Mar 20, 2019
The latest scandal to upend the Yiddish world is Taytshella, called by some the greatest Yiddish music festival that never was. This event, promoted relentlessly for months before it took place, gained what many viewed as a stamp of approval from some of the biggest names in the Yiddish world. However, the imagined music festival amounted to little more than a muddy, logistical disaster, which some are describing the greatest failure of Yiddish world-making since Birobidzhan. Moreover, it is raising serious questions about the impact of the “influencer [aynfluser] class” in Yiddish online circles.
You probably saw the commercial last winter, featuring luminaries of the Yiddish world—the casts of Fidler afn Dakh, Menashe, and YidLife Crisis—frolicking in a pastoral scene, dancing and carousing at a Hudson Valley sleepaway camp, allegedly a former filming location for The Marvelous Mrs. Maisel. The commercial promised headliners such as the Klezmatics, Golem, and Anthony Russell, as well as a full-day LARP of the Czernowitz conference. However, the promise of a Yiddish festival to end all Yiddish festivals turned out to be as vacuous as one of Menachem Mendel’s adventures in speculation.
“It was too good to be real,” said a Yiddish literary scholar and whistle blower who wished to be known only by the pseudonym Sheyna-Sheindl. “How were they going to have the cast of Shtisel perform a live episode? Where’s the infrastructure for that? Were they going to build a set of an Israeli apartment building? Give me a break.”
Said another critic and founder of the anonymous twitter account @taytshella_shonde, “I mean, if you can be lured to a remote summer camp, believing that someone is gonna pull of a hologram of Adrienne Cooper (z”l) in concert with Alicia Svigals and Yiddish Princess, well, you deserve to have your money taken from you.”
Indeed, this event turned out to be little more than a pyramid scheme, the likes of which few Yiddishists have encountered outside the pages of Sholem Aleichem (or since reading about Bernie Madoff). As one former reporter for the Morgen Freiheit noted after their initial investigation, the marketing for Taytshella was a perfect storm of internet savvy and audience manipulation.
“The so-called 1 1 The Yiddish hip hop and klezmer artist So-Called has not claimed any role in organizing this event. festival organizers knew that many Yiddishists are eager to gather together and to see their favorite Yiddish culture live, in an immersive setting,” the reporter said. “It didn’t matter that there was no way to deliver an entirely Yiddish-speaking cruise ship with a drag king violin performance modeled after the end of Yidl mitn fidl. People believe what they want to.”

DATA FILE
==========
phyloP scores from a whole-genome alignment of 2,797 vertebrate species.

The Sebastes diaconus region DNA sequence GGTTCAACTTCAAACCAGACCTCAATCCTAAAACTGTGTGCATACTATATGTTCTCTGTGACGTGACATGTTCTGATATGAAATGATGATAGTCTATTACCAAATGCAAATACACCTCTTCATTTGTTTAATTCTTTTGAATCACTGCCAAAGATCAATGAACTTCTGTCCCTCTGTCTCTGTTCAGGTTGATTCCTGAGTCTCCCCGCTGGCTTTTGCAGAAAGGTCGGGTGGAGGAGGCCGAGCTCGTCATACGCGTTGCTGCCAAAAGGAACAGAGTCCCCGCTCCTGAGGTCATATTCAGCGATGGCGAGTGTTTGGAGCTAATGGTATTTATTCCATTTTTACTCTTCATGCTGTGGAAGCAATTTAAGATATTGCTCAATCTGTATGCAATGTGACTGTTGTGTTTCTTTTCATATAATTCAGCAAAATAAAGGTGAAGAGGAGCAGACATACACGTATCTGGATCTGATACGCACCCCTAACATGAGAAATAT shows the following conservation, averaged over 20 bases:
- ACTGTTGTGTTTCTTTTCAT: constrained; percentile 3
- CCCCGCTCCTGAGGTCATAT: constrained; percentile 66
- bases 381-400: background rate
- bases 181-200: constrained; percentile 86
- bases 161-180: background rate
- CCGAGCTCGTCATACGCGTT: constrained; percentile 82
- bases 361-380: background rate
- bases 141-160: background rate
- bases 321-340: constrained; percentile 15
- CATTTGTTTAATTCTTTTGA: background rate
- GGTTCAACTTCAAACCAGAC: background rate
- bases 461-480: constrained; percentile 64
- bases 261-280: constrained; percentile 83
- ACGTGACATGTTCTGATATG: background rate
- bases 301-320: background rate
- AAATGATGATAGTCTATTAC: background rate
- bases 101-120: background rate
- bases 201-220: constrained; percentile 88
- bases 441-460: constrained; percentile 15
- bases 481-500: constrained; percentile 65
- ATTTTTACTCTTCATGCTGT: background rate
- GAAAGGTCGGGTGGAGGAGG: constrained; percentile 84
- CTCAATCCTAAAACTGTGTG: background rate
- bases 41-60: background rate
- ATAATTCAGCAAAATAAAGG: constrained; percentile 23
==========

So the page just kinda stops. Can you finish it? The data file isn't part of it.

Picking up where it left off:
But it was not just the outlandish promises—such as “an actual fiddler on every roof!” (despite the fact that there were no violins and the tents built for the festival had no roofs)—related in the festival’s official marketing material. Many hopeful festival-goers bought tickets for Taytshella because the brands and online accounts that promoted it made the event seem legitimate. In addition to the viral commercial, the organizers of Taytshella got hold of the last functioning Yiddish linotype and issued full issues of the Yiddish Forverts and English Forward promoting the festival, giving the impression that the publication had decided to print one last paper issue. Online, festival organizers enlisted the help of many Yiddish aynflusers (influencers) such as Meme Loshn and @Mayn_Shtetele_Riverdale, two popular meme accounts that publish memes in Yiddish on Facebook and Instagram, respectively.
“They also ran ads relentlessly on Vaybertaytsh,” noted one Taytshella attendee, who wished to remain anonymous so as not to compromise her position as a fellow at the Yiddish Book Center, which runs a rival annual Yiddish music festival, Yidstock. “I mean, just like I eventually got a Blue Apron subscription, a Casper mattress, and a freezer full of Talenti gelato, I couldn’t help it. I bought an ultra deluxe weekend package. I wanted that Yiddish cruise, I wanted to see Adrienne Cooper sing one last time!”
Yet what festival attendees found that weekend stood in rude contrast to the rosy picture painted by the grand marketing campaign. The event was poorly organized, lacking in basic infrastructure for housing, performances, and meals. It became clear to both attendees and onlookers just what a mess Taytshella was when festival-goer tweeted an image of a single boiled potato: all that had been available for dinner that night. The image was tweeted with the caption, “This is literally #zuntikbulbes #montikbulbes,” and received 1.2 thousand likes and 360 retweets.
“Yeah, they said that come shabes there’d be a bulbe kugele, but that is NOT my idea of luxury, or even sustenance,” said one disappointed attendee who had saved up for months in order to afford a ticket. Like many others, this person left once the organizers handed out the first night’s meal of potatoes and subsequently announced that in fact all of the musical acts had cancelled. “I just couldn’t believe it, I really couldn’t.”
While this has raised serious questions about the power that Yiddish influencers have, and the responsibility they hold in creating and promoting viral sensations, they have also jumped into the large camp of those making fun of the event and taking pleasure at what a phenomenal failure it turned out to be.
Asked if they felt guilty about their role in sending many people to a muddy weekend rich in potatoes yet lacking in holograms, fiddlers on roofs, or Klezmer-fusion music, the aynflusers refused to acknowledge any culpability. Nor did they see this as an allegory of either late capitalism or postvernacular Yiddish.
“If you ask me, this turned out very authentic. Isn’t that what we’re all after anyway?”
Another agreed, “yeah, you’re all welcome.”